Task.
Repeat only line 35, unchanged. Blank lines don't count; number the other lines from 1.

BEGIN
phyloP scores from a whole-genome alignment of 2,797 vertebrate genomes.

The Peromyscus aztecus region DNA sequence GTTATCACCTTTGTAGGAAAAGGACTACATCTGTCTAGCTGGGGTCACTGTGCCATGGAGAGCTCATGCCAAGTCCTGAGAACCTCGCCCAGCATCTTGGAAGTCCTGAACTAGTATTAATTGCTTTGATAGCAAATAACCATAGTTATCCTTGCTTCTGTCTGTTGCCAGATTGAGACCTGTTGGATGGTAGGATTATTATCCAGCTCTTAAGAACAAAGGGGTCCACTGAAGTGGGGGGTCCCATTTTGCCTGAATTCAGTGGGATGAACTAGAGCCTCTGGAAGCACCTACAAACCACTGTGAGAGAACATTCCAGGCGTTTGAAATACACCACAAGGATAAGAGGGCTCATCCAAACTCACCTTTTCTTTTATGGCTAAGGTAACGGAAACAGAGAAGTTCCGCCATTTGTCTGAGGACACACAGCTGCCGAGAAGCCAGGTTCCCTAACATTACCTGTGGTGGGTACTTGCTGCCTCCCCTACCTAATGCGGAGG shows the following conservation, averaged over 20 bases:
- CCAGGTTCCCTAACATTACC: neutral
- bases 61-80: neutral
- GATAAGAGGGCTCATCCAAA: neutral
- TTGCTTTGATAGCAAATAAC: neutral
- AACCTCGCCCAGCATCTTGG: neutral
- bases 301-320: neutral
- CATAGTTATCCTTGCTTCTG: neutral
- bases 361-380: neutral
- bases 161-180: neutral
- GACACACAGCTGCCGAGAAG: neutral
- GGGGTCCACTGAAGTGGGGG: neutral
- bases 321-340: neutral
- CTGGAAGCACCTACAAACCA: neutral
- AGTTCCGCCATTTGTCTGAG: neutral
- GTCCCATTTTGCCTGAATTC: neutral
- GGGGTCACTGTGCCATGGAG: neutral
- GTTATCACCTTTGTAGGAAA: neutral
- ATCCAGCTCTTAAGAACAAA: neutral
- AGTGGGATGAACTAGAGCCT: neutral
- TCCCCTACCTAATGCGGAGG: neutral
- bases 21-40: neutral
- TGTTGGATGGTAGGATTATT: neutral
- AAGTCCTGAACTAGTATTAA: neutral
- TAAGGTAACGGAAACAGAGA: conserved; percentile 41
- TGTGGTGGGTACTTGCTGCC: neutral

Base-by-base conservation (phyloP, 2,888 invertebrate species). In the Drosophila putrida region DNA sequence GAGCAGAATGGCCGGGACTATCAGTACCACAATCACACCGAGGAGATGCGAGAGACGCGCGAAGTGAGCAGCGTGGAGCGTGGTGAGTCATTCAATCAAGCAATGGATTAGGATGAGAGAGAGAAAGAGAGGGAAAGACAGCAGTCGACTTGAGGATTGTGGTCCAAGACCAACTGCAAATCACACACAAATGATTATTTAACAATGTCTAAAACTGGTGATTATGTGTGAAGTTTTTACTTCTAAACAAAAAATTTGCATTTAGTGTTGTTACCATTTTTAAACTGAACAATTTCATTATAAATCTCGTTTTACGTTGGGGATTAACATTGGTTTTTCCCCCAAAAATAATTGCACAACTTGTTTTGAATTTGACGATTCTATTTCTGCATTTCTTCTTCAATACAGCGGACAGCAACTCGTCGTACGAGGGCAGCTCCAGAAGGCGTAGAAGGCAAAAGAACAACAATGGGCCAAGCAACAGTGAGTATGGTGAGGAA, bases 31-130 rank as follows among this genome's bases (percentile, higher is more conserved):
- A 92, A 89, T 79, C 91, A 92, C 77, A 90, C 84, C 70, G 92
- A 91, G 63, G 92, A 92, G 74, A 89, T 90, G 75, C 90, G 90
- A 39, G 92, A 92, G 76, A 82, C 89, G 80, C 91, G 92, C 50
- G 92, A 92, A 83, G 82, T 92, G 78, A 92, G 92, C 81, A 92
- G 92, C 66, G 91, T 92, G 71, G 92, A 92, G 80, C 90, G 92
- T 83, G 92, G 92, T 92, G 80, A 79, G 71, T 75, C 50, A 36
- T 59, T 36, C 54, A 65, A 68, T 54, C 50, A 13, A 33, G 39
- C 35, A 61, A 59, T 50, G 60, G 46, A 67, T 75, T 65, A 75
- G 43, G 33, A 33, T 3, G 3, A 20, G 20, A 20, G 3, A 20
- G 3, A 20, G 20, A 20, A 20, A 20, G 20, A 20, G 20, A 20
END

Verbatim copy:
- T 59, T 36, C 54, A 65, A 68, T 54, C 50, A 13, A 33, G 39